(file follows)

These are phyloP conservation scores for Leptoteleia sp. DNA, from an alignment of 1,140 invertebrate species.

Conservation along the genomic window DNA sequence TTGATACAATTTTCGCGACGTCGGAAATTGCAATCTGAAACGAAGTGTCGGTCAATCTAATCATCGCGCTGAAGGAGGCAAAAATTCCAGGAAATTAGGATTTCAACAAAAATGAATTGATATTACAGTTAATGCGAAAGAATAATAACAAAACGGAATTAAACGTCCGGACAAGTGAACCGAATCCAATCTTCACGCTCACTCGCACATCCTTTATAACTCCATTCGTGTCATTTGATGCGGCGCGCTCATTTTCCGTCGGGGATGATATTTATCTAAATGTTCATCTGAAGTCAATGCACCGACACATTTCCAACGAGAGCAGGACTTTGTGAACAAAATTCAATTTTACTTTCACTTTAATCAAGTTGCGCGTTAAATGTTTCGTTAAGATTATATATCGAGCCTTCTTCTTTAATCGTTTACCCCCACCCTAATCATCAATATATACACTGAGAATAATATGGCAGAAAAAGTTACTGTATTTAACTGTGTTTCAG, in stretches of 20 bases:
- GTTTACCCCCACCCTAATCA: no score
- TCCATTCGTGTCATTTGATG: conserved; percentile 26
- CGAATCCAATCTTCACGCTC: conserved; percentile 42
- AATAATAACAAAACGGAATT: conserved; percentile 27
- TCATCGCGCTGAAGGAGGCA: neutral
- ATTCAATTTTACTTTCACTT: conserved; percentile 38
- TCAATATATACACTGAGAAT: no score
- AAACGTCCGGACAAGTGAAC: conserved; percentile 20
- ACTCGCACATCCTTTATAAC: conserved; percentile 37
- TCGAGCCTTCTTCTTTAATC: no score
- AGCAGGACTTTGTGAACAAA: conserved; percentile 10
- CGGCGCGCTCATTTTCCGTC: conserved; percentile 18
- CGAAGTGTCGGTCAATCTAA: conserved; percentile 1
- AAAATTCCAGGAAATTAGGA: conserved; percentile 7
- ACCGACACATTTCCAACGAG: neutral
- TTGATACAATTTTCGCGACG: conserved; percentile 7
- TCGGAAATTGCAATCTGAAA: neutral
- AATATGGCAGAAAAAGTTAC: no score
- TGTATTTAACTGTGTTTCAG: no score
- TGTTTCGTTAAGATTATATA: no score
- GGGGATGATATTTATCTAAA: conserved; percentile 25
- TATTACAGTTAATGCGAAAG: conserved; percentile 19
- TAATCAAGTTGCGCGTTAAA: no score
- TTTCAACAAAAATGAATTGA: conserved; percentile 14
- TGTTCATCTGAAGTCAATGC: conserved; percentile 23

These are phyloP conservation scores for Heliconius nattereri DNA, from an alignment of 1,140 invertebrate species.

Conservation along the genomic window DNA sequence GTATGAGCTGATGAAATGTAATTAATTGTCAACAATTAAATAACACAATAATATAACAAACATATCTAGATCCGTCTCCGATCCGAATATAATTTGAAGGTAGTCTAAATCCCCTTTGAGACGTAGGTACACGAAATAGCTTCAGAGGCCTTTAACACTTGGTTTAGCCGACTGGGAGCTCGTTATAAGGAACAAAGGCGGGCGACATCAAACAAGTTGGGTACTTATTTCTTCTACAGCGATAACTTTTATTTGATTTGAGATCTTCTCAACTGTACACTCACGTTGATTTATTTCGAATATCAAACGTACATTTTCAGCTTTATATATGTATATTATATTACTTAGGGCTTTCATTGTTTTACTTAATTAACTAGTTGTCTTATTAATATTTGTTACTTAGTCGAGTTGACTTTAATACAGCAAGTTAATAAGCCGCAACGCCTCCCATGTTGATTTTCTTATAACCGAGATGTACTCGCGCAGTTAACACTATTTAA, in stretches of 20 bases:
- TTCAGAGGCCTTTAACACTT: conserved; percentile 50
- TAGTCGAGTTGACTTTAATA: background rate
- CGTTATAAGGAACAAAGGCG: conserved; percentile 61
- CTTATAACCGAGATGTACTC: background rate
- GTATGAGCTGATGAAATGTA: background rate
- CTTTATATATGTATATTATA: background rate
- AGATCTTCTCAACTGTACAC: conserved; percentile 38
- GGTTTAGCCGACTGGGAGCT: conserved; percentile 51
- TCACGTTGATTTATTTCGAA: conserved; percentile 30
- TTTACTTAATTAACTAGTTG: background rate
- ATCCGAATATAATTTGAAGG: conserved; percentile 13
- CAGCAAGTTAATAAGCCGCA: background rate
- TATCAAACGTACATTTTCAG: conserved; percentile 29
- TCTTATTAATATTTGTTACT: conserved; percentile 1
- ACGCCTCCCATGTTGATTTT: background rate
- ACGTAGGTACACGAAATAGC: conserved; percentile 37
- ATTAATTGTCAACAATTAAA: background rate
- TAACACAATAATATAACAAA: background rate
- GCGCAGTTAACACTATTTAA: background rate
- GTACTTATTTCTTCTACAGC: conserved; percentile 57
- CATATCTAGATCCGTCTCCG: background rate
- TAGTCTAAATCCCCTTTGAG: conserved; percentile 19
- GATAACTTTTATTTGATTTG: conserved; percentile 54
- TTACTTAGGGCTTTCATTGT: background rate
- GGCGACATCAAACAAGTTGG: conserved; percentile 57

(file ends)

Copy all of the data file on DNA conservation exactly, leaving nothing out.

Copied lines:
These are phyloP conservation scores for Leptoteleia sp. DNA, from an alignment of 1,140 invertebrate species.

Conservation along the genomic window DNA sequence TTGATACAATTTTCGCGACGTCGGAAATTGCAATCTGAAACGAAGTGTCGGTCAATCTAATCATCGCGCTGAAGGAGGCAAAAATTCCAGGAAATTAGGATTTCAACAAAAATGAATTGATATTACAGTTAATGCGAAAGAATAATAACAAAACGGAATTAAACGTCCGGACAAGTGAACCGAATCCAATCTTCACGCTCACTCGCACATCCTTTATAACTCCATTCGTGTCATTTGATGCGGCGCGCTCATTTTCCGTCGGGGATGATATTTATCTAAATGTTCATCTGAAGTCAATGCACCGACACATTTCCAACGAGAGCAGGACTTTGTGAACAAAATTCAATTTTACTTTCACTTTAATCAAGTTGCGCGTTAAATGTTTCGTTAAGATTATATATCGAGCCTTCTTCTTTAATCGTTTACCCCCACCCTAATCATCAATATATACACTGAGAATAATATGGCAGAAAAAGTTACTGTATTTAACTGTGTTTCAG, in stretches of 20 bases:
- GTTTACCCCCACCCTAATCA: no score
- TCCATTCGTGTCATTTGATG: conserved; percentile 26
- CGAATCCAATCTTCACGCTC: conserved; percentile 42
- AATAATAACAAAACGGAATT: conserved; percentile 27
- TCATCGCGCTGAAGGAGGCA: neutral
- ATTCAATTTTACTTTCACTT: conserved; percentile 38
- TCAATATATACACTGAGAAT: no score
- AAACGTCCGGACAAGTGAAC: conserved; percentile 20
- ACTCGCACATCCTTTATAAC: conserved; percentile 37
- TCGAGCCTTCTTCTTTAATC: no score
- AGCAGGACTTTGTGAACAAA: conserved; percentile 10
- CGGCGCGCTCATTTTCCGTC: conserved; percentile 18
- CGAAGTGTCGGTCAATCTAA: conserved; percentile 1
- AAAATTCCAGGAAATTAGGA: conserved; percentile 7
- ACCGACACATTTCCAACGAG: neutral
- TTGATACAATTTTCGCGACG: conserved; percentile 7
- TCGGAAATTGCAATCTGAAA: neutral
- AATATGGCAGAAAAAGTTAC: no score
- TGTATTTAACTGTGTTTCAG: no score
- TGTTTCGTTAAGATTATATA: no score
- GGGGATGATATTTATCTAAA: conserved; percentile 25
- TATTACAGTTAATGCGAAAG: conserved; percentile 19
- TAATCAAGTTGCGCGTTAAA: no score
- TTTCAACAAAAATGAATTGA: conserved; percentile 14
- TGTTCATCTGAAGTCAATGC: conserved; percentile 23

These are phyloP conservation scores for Heliconius nattereri DNA, from an alignment of 1,140 invertebrate species.

Conservation along the genomic window DNA sequence GTATGAGCTGATGAAATGTAATTAATTGTCAACAATTAAATAACACAATAATATAACAAACATATCTAGATCCGTCTCCGATCCGAATATAATTTGAAGGTAGTCTAAATCCCCTTTGAGACGTAGGTACACGAAATAGCTTCAGAGGCCTTTAACACTTGGTTTAGCCGACTGGGAGCTCGTTATAAGGAACAAAGGCGGGCGACATCAAACAAGTTGGGTACTTATTTCTTCTACAGCGATAACTTTTATTTGATTTGAGATCTTCTCAACTGTACACTCACGTTGATTTATTTCGAATATCAAACGTACATTTTCAGCTTTATATATGTATATTATATTACTTAGGGCTTTCATTGTTTTACTTAATTAACTAGTTGTCTTATTAATATTTGTTACTTAGTCGAGTTGACTTTAATACAGCAAGTTAATAAGCCGCAACGCCTCCCATGTTGATTTTCTTATAACCGAGATGTACTCGCGCAGTTAACACTATTTAA, in stretches of 20 bases:
- TTCAGAGGCCTTTAACACTT: conserved; percentile 50
- TAGTCGAGTTGACTTTAATA: background rate
- CGTTATAAGGAACAAAGGCG: conserved; percentile 61
- CTTATAACCGAGATGTACTC: background rate
- GTATGAGCTGATGAAATGTA: background rate
- CTTTATATATGTATATTATA: background rate
- AGATCTTCTCAACTGTACAC: conserved; percentile 38
- GGTTTAGCCGACTGGGAGCT: conserved; percentile 51
- TCACGTTGATTTATTTCGAA: conserved; percentile 30
- TTTACTTAATTAACTAGTTG: background rate
- ATCCGAATATAATTTGAAGG: conserved; percentile 13
- CAGCAAGTTAATAAGCCGCA: background rate
- TATCAAACGTACATTTTCAG: conserved; percentile 29
- TCTTATTAATATTTGTTACT: conserved; percentile 1
- ACGCCTCCCATGTTGATTTT: background rate
- ACGTAGGTACACGAAATAGC: conserved; percentile 37
- ATTAATTGTCAACAATTAAA: background rate
- TAACACAATAATATAACAAA: background rate
- GCGCAGTTAACACTATTTAA: background rate
- GTACTTATTTCTTCTACAGC: conserved; percentile 57
- CATATCTAGATCCGTCTCCG: background rate
- TAGTCTAAATCCCCTTTGAG: conserved; percentile 19
- GATAACTTTTATTTGATTTG: conserved; percentile 54
- TTACTTAGGGCTTTCATTGT: background rate
- GGCGACATCAAACAAGTTGG: conserved; percentile 57